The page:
The behavior and stability of prions in the environment and wastewater have to be better defined and the efficiency of waste water treatments in the removal of prions be assessed.

Strategic objectives and priorities in the future

  • Improving the performances and robustness of in vitro prion amplification technology

  • Establishing a relationship between the presence of PrPSc as demonstrated in an environmental matrix by in vitro amplification methodology and the risk of prion transmission for an individual that would be exposed to such matrix.

  • Redefining the techniques available to optimize the detection of prions in the divers environmental matrices with validated protocols.

  • Water samples impacted by infected animal excreta and waste water must be analyzed for the potential role in the transmission of prion diseases, producing data on the potential dissemination of prions in these areas.


 3. Prion transmission and spreading

State of the art

Insights on mechanisms by which prions enter the brain to induce a neurodegenerative diseases and exit an organism through body fluids, as well as on and how factors such as host age and inflammation affect these processes, are essential for assessment of prion transmission and pathogenesis.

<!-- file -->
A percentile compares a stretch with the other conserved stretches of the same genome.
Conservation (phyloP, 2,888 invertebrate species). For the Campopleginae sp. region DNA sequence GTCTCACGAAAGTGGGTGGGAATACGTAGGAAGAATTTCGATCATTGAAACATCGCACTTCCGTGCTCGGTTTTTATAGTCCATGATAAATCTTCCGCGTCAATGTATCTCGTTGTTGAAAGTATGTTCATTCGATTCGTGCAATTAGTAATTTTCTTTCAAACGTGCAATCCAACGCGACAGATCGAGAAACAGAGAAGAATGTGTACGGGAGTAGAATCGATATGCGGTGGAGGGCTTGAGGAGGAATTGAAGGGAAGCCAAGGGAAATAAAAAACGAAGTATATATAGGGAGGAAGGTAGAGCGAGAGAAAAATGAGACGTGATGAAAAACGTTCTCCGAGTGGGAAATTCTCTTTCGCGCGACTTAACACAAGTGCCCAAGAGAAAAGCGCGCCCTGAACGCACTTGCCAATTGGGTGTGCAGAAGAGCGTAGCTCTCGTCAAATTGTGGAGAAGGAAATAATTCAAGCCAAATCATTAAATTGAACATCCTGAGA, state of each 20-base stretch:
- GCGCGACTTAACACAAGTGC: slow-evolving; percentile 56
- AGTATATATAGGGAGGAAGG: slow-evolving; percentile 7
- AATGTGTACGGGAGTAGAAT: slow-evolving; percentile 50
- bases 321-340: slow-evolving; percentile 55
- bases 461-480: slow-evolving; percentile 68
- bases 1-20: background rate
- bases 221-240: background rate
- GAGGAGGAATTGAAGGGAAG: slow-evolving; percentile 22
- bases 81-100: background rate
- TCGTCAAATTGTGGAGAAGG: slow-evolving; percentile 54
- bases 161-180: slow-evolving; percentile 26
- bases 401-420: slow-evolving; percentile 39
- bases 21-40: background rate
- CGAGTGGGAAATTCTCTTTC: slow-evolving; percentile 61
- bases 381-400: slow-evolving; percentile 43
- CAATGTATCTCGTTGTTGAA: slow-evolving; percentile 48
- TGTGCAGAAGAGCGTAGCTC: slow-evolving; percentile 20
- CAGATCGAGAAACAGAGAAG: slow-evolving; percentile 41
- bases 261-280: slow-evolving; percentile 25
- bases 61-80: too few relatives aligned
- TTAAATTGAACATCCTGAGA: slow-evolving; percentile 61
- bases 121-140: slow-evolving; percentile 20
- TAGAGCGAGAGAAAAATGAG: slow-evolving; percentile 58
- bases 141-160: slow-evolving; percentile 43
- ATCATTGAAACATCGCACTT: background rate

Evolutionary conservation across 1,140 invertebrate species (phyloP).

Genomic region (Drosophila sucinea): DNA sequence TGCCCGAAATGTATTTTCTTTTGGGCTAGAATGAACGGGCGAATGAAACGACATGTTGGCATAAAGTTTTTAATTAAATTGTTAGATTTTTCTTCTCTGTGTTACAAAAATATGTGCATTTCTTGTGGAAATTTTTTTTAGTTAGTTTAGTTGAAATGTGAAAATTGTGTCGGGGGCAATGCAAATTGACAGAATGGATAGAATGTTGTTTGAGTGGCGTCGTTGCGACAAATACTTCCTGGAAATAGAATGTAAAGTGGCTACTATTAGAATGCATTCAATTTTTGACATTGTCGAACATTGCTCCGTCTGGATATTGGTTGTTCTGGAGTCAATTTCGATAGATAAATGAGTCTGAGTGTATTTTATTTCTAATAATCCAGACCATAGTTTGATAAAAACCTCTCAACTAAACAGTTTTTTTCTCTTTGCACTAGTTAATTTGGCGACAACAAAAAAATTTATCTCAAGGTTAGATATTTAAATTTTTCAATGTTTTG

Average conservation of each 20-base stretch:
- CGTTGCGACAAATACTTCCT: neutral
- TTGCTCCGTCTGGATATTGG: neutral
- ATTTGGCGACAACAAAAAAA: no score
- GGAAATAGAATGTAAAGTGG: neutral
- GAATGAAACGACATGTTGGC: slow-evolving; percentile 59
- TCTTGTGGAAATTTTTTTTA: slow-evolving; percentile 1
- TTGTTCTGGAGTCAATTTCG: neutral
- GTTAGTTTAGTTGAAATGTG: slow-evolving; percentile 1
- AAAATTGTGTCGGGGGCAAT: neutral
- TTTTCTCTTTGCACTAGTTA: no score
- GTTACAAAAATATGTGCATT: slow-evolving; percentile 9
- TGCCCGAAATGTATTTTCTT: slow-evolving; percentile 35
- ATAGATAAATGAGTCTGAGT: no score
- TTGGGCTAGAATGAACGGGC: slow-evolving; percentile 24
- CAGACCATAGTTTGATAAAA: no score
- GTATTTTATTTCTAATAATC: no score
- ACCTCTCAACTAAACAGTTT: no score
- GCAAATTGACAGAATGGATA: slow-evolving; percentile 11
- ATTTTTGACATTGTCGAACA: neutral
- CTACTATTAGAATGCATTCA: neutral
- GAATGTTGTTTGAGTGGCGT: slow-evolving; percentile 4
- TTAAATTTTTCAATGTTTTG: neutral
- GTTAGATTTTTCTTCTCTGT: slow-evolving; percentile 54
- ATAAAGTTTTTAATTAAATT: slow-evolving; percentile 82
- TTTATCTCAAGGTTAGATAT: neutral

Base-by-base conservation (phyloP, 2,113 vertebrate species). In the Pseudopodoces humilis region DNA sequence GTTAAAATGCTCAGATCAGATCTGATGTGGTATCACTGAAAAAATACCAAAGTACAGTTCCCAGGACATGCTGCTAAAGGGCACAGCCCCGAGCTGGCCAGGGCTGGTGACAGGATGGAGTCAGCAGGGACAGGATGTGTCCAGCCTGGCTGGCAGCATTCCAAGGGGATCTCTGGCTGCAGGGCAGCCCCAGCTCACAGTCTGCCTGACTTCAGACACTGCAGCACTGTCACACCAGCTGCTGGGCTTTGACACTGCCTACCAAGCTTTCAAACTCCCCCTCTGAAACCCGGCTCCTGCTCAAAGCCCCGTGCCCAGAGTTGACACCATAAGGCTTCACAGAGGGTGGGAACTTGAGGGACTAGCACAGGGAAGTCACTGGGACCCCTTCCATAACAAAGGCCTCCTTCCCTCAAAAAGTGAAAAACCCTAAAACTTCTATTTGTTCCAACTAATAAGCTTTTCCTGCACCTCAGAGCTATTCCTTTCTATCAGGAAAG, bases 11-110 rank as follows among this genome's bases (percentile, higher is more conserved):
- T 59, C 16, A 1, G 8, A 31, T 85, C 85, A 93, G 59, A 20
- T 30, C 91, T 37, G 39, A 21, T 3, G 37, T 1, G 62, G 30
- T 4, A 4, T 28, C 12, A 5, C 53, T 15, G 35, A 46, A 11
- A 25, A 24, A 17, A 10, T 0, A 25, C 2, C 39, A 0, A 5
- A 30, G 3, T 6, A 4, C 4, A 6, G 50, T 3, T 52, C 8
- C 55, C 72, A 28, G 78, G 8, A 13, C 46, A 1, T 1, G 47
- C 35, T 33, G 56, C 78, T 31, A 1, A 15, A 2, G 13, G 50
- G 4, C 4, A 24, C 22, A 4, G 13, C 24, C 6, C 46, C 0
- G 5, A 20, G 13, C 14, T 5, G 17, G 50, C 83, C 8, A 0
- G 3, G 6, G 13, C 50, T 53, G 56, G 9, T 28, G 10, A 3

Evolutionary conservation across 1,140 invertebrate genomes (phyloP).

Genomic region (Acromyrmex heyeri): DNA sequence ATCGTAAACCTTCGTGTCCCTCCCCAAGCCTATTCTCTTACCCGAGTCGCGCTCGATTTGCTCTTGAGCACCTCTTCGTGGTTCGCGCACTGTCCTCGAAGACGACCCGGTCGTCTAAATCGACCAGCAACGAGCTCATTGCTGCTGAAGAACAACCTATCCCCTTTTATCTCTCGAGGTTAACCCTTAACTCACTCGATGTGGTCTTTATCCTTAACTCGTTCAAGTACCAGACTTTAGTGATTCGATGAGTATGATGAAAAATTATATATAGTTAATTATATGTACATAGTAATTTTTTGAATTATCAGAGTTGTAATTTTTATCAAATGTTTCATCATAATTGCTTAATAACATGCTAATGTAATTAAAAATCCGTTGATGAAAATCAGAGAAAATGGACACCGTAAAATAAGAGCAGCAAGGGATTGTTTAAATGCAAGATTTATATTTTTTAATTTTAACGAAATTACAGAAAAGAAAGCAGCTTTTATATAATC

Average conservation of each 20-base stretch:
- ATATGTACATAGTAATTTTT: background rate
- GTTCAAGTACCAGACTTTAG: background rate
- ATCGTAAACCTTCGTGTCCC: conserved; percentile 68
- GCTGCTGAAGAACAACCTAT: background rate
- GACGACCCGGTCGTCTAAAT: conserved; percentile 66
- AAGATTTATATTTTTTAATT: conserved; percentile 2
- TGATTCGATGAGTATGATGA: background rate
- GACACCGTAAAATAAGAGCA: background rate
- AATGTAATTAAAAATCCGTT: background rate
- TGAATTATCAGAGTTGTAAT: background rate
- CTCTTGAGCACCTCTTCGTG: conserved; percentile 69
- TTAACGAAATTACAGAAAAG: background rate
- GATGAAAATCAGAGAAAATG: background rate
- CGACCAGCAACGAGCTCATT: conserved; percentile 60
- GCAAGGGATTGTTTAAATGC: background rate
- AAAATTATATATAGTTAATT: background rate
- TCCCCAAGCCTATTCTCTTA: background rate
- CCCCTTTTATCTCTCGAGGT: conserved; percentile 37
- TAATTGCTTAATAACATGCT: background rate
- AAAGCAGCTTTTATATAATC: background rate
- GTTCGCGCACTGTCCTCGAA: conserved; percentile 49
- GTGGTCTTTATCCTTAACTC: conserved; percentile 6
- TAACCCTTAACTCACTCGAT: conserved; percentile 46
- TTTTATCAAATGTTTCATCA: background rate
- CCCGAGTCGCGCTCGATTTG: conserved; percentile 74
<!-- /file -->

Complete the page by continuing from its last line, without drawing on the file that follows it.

We still do not know the precise cellular mechanisms by which prion infections get in or out of an animal, or how to detect/control either of these. Knowledge on these processes will assist both diagnostic and therapeutic intervention strategies.


Major questions and scientific challenges


By which cellular mechanisms do prions propagate from the periphery to the central nervous system to cause disease and how are they released into body fluids for spread into the surrounding?


Are species barriers to prions “rigid/absolute” and related to the prion strain, or can they at the individual host level be affected by host variables such as other infections and inflammatory disorders, and age?


Another important question is whether milk presents a risk for spread of prions.


Strategic objectives and priorities in the future


  • Identifying the organelle(s) and molecules involved in cell to cell prion spreading and release in the body fluids

  • Better understanding of when to target diagnostic/therapeutic strategies based on age/species.

  • Development of host cell-directed interventions to prevent propagation and spread of prions.

  • Which decontamination procedures should be implemented in clinical practice?

4. Prion epidemiology


State of the art